What BP Is Hypertension? High Blood Pressure

Medically Reviewed on 9/26/2022
What BP Is Hypertension
Hypertension occurs when blood pressure readings are 130/80 mmHg or higher

Hypertension (HTN) is blood pressure (BP) of 130/80 mmHg or higher.

The American Heart Association, American College of Cardiology, and other health organizations have issued comprehensive guidelines that help underline the significance of early prevention, identification, and treatment of hypertension in all age groups.

What do blood pressure numbers mean?

Blood pressure is the pressure exerted by a column of blood against the arterial wall. It has two components:

  • Systolic BP is the upper number in a BP reading that measures the pressure in the arteries by blood pumped by the heart.
  • Diastolic BP is the lower number in a BP reading that measures the arterial resistance to the blood pumped from the heart.

Normal blood pressure levels are less than 120/80 mmHg. Hypertension is when BP readings are consistently elevated above the given values.

What are blood pressure levels?


BP is less than or equal to 120/80 mmHg. This indicates that your heart is in good health.


BP readings are consistently in the 120 to 129 mmHg systolic range and less than 80 mmHg diastolic range. If you have high blood pressure, you are more likely to develop hypertension in the future if you do not take proper measures to control the condition, such as diet control, regular exercise, weight management, and stress management.

Stage I hypertension

BP consistently ranges between 130-139/80-89 mmHg. Based on your age and risk factors, your doctors may recommend dietary changes or prescribe medications. If you or a member of your family has a history of heart disease, your doctor may recommend lifelong medications to prevent cardiovascular complications such as a heart attack or stroke.

Stage II hypertension

BP consistently exceeds 140/90 mmHg. Your doctor may prescribe BP medications in addition to lifestyle changes to control hypertension. Furthermore, they may advise you to check your BP at home and monitor your overall health.

Hypertensive crisis

BP readings are consistently higher than 180/120 mmHg. This is the most severe stage of hypertension and requires immediate medical attention. A reading this high may indicate that you are experiencing symptoms of organ damage such as shortness of breath, chest pain, back pain, weakness, numbness, difficulty speaking, or vision changes. 

Table. AHA guidelines for blood pressure levels
Type Readings
  • Systolic: Less than 120 mmHg
  • Diastolic: Less than 80 mmHg
  • Systolic: 120 to 129 mmHg
  • Diastolic: Less than 80 mmHg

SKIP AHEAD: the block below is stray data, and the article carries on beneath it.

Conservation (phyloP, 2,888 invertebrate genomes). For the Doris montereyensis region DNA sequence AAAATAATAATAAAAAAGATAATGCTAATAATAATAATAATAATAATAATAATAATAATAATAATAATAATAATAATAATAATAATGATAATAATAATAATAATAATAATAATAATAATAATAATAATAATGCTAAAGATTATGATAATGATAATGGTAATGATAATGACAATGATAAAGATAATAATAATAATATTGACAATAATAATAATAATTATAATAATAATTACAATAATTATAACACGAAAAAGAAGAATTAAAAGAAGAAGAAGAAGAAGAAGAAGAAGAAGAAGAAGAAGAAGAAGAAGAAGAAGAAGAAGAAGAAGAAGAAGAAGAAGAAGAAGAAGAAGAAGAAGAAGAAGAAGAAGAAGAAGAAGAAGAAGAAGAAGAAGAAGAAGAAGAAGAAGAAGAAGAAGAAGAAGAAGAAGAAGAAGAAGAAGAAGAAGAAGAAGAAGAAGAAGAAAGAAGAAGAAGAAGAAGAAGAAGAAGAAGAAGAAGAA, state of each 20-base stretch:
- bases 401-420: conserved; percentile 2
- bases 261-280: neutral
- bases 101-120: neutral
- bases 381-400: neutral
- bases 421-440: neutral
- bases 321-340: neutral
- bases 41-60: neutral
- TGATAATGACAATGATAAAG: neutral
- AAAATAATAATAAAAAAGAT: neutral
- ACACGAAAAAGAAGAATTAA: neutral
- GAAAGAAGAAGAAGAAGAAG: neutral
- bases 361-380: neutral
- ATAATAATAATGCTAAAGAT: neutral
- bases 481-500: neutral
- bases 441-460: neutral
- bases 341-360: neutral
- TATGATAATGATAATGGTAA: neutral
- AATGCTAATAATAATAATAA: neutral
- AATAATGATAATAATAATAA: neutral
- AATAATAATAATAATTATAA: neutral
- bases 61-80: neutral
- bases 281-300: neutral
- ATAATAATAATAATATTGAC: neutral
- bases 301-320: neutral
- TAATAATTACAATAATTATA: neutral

HBP stage I (hypertension)
  • Systolic: 130 to 139 mmHg
  • Diastolic: 80 to 89 mmHg
HBP stage II (hypertension)
  • Systolic: 140 mmHg or higher
  • Diastolic: 90 mmHg or higher
Hypertensive crisis
  • Systolic: Higher than 180 mmHg
  • Diastolic: Higher than 120 mmHg


Salt and sodium are the same. See Answer

What are the common signs and symptoms of hypertension?

High blood pressure is often referred to as the "silent killer" because it typically causes no visible signs or symptoms but can cause damage to your body over time. 

You can be proactive in monitoring your BP consistently along with watching out for these common symptoms:

Most doctor appointments begin with a BP check since the majority of people with hypertension learn they have it during routine doctor visits. If your BP is consistently higher than the normal range in many readings (taken at various visits), your doctor will most likely diagnose you with HBP. 

High blood pressure puts strain on your heart and arteries, which can weaken them in the long run. This can eventually lead to health issues such as heart attacks, heart failure, stroke, vascular dementia, renal parenchymal disease, sudden blindness, and peripheral arterial disease

What are the risk factors for hypertension?

Although the cause of high blood pressure is unknown, the following risk factors can contribute to the condition:

  • Advanced age
  • Male sex (men are more likely to develop high blood pressure before age 65, and women tend to develop it after age 65)
  • Race (more than 4 in 10 African Americans have high blood pressure)
  • Genetics
  • Family history of hypertension
  • Being overweight
  • Diabetes
  • High blood cholesterol
  • Excessive sodium intake
  • Diet low in vitamin D
  • Lack of exercise
  • Alcohol